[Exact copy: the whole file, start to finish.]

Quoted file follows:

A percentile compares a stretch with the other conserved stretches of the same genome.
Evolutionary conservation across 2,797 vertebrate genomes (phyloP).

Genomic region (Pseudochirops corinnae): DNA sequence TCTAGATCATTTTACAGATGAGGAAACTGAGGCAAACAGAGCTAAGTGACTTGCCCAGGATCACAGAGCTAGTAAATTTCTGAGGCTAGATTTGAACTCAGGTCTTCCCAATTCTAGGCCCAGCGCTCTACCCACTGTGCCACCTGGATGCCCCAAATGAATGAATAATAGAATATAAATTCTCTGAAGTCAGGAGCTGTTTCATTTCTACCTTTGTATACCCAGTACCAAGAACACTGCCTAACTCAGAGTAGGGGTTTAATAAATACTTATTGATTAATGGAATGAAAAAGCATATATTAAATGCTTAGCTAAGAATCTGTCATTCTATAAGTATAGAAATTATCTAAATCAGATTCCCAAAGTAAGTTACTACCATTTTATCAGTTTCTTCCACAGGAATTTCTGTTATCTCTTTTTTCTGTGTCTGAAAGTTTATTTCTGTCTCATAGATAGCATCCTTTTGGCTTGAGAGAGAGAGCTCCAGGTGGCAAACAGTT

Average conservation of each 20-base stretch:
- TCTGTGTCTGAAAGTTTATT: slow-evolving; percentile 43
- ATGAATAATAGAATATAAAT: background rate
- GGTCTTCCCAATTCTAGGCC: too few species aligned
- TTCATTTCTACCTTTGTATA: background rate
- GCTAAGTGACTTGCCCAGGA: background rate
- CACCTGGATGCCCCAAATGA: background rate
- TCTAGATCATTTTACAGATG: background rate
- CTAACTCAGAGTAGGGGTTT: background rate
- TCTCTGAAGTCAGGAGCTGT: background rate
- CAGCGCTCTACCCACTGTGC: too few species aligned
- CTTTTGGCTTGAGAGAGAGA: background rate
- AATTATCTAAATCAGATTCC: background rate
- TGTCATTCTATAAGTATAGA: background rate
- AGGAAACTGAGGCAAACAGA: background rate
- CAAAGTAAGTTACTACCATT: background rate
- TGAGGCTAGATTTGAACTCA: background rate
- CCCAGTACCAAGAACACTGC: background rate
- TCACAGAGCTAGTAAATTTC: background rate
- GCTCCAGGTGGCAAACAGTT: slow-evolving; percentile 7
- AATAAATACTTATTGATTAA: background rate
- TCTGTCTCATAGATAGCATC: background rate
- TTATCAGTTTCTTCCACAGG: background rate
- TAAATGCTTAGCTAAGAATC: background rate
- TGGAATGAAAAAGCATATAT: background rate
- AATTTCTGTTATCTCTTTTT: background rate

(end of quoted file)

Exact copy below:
A percentile compares a stretch with the other conserved stretches of the same genome.
Evolutionary conservation across 2,797 vertebrate genomes (phyloP).

Genomic region (Pseudochirops corinnae): DNA sequence TCTAGATCATTTTACAGATGAGGAAACTGAGGCAAACAGAGCTAAGTGACTTGCCCAGGATCACAGAGCTAGTAAATTTCTGAGGCTAGATTTGAACTCAGGTCTTCCCAATTCTAGGCCCAGCGCTCTACCCACTGTGCCACCTGGATGCCCCAAATGAATGAATAATAGAATATAAATTCTCTGAAGTCAGGAGCTGTTTCATTTCTACCTTTGTATACCCAGTACCAAGAACACTGCCTAACTCAGAGTAGGGGTTTAATAAATACTTATTGATTAATGGAATGAAAAAGCATATATTAAATGCTTAGCTAAGAATCTGTCATTCTATAAGTATAGAAATTATCTAAATCAGATTCCCAAAGTAAGTTACTACCATTTTATCAGTTTCTTCCACAGGAATTTCTGTTATCTCTTTTTTCTGTGTCTGAAAGTTTATTTCTGTCTCATAGATAGCATCCTTTTGGCTTGAGAGAGAGAGCTCCAGGTGGCAAACAGTT

Average conservation of each 20-base stretch:
- TCTGTGTCTGAAAGTTTATT: slow-evolving; percentile 43
- ATGAATAATAGAATATAAAT: background rate
- GGTCTTCCCAATTCTAGGCC: too few species aligned
- TTCATTTCTACCTTTGTATA: background rate
- GCTAAGTGACTTGCCCAGGA: background rate
- CACCTGGATGCCCCAAATGA: background rate
- TCTAGATCATTTTACAGATG: background rate
- CTAACTCAGAGTAGGGGTTT: background rate
- TCTCTGAAGTCAGGAGCTGT: background rate
- CAGCGCTCTACCCACTGTGC: too few species aligned
- CTTTTGGCTTGAGAGAGAGA: background rate
- AATTATCTAAATCAGATTCC: background rate
- TGTCATTCTATAAGTATAGA: background rate
- AGGAAACTGAGGCAAACAGA: background rate
- CAAAGTAAGTTACTACCATT: background rate
- TGAGGCTAGATTTGAACTCA: background rate
- CCCAGTACCAAGAACACTGC: background rate
- TCACAGAGCTAGTAAATTTC: background rate
- GCTCCAGGTGGCAAACAGTT: slow-evolving; percentile 7
- AATAAATACTTATTGATTAA: background rate
- TCTGTCTCATAGATAGCATC: background rate
- TTATCAGTTTCTTCCACAGG: background rate
- TAAATGCTTAGCTAAGAATC: background rate
- TGGAATGAAAAAGCATATAT: background rate
- AATTTCTGTTATCTCTTTTT: background rate